Chef as Artist: The Relationship of Artist, Art, and Audience in "Babette's Feast"

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Isak Dinesen’s novella, Babette’s Feast, reveals to us what happens when diners eat a meal where the chef proclaims her food to be art. Babette’s Feast explores, among other things, the either/or dichotomies that limit our experience, and shows how the chef is capable of reconciling seemingly oppositional realities, such as spirit and body, through the artistry of food. This analysis examines the implications of food considered as art and the chef considered as artist, focussing on the relationship that comes into being when food-as-art, the chef-as-artist, and diners-as-audience all intersect. A close reading of the text, placing it in a number of different contexts, including an exploration of the influence of physical taste and the social construction of taste, illuminates these issues.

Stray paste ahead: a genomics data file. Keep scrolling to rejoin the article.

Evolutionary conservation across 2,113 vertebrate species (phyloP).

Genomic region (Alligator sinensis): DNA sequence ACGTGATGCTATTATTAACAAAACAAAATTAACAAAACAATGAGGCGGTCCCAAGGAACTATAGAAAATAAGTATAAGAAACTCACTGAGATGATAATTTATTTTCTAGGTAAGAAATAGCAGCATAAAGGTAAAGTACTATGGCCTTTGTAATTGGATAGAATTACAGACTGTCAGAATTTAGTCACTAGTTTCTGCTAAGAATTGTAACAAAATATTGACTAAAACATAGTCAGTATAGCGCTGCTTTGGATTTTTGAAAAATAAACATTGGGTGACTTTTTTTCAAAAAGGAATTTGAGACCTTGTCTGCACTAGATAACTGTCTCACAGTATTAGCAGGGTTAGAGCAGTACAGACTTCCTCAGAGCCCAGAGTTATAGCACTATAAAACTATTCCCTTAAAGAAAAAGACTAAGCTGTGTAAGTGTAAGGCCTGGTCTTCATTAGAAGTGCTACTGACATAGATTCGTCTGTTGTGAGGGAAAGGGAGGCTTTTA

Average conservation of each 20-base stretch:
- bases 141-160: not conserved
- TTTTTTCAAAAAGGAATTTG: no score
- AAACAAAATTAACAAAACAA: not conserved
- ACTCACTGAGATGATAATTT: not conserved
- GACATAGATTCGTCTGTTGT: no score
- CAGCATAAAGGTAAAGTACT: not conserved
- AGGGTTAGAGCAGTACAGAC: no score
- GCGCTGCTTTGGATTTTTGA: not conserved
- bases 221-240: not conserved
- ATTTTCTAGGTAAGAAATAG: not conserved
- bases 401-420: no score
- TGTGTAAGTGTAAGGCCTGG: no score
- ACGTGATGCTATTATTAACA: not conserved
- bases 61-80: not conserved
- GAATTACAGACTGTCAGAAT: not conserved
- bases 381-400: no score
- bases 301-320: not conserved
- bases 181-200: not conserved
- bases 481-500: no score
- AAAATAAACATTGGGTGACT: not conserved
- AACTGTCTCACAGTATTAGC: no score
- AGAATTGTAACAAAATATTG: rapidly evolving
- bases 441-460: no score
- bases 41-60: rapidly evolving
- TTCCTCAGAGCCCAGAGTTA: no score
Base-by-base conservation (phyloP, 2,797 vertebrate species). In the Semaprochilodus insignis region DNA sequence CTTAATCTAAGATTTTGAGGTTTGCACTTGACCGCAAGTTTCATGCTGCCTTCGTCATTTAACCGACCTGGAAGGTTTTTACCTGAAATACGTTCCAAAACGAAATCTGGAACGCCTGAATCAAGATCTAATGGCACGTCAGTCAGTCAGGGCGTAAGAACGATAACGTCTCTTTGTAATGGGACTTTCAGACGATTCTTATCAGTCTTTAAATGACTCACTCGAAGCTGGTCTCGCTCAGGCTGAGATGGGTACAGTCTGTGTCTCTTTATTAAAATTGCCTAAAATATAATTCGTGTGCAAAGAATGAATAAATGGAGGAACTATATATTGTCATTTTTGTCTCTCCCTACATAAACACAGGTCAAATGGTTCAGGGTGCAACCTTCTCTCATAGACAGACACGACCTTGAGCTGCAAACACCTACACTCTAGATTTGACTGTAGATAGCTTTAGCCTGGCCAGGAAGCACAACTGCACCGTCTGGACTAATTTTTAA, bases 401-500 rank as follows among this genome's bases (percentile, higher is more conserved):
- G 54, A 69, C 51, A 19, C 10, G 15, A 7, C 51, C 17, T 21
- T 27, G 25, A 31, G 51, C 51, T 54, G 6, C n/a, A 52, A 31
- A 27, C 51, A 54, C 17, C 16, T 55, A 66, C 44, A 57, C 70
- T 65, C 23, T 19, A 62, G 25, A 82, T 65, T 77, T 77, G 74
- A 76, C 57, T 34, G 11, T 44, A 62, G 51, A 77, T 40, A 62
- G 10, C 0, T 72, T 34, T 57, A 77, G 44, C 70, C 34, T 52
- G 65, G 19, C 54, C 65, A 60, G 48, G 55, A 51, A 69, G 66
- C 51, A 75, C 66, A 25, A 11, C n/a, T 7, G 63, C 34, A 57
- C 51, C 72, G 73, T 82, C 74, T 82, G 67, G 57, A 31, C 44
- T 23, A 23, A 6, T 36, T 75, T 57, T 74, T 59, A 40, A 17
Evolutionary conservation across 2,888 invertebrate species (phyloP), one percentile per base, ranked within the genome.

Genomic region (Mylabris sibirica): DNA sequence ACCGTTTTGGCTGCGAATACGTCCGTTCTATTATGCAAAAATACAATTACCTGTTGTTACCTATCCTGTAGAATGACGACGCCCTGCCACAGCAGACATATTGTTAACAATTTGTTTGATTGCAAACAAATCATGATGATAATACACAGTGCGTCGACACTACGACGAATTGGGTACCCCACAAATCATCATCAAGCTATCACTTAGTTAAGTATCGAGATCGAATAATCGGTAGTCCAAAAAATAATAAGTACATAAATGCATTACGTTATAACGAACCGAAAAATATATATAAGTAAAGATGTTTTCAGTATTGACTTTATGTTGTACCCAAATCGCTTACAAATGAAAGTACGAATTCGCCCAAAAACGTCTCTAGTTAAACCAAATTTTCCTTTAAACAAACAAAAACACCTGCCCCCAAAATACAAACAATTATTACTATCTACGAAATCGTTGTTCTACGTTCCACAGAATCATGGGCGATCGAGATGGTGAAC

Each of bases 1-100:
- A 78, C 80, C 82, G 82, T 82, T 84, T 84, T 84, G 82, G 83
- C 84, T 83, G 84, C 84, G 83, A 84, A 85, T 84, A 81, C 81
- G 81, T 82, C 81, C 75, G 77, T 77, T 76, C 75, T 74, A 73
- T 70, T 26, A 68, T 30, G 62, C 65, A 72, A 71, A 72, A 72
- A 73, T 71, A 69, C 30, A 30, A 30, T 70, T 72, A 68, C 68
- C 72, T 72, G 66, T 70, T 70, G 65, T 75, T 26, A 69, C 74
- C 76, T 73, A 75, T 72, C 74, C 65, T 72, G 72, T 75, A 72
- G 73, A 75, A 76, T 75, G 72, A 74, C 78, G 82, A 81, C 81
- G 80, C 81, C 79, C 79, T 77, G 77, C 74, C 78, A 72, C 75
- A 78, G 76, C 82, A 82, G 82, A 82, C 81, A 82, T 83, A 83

Keywords: Babette's Feast, Food, Art, Artist, Audience, Taste, Culinary, Cooking, Aesthetic, Ascetic
Stream: Meaning and Representation
Presentation Type: Virtual Presentation in English
Paper: A paper has not yet been submitted.


Carolyn Ann Levy

Graduate Student, Graduate Assistant, Department of Graduate Liberal Studies, Simon Fraser University
Vancouver, British Columbia, Canada

I am a Masters student in the Graduate Liberal Studies program at Simon Fraser University, British Columbia, Canada. The GLS program takes an interdisciplinary approach and so I have been investigating the connection between food and literature throughout my studies. I am currently interested in pursuing further studies on the relationship between food and aesthetics. I am a former English high school teacher and instructional designer who is now pursuing opportunities in teaching at the college level.

Ref: A07P0082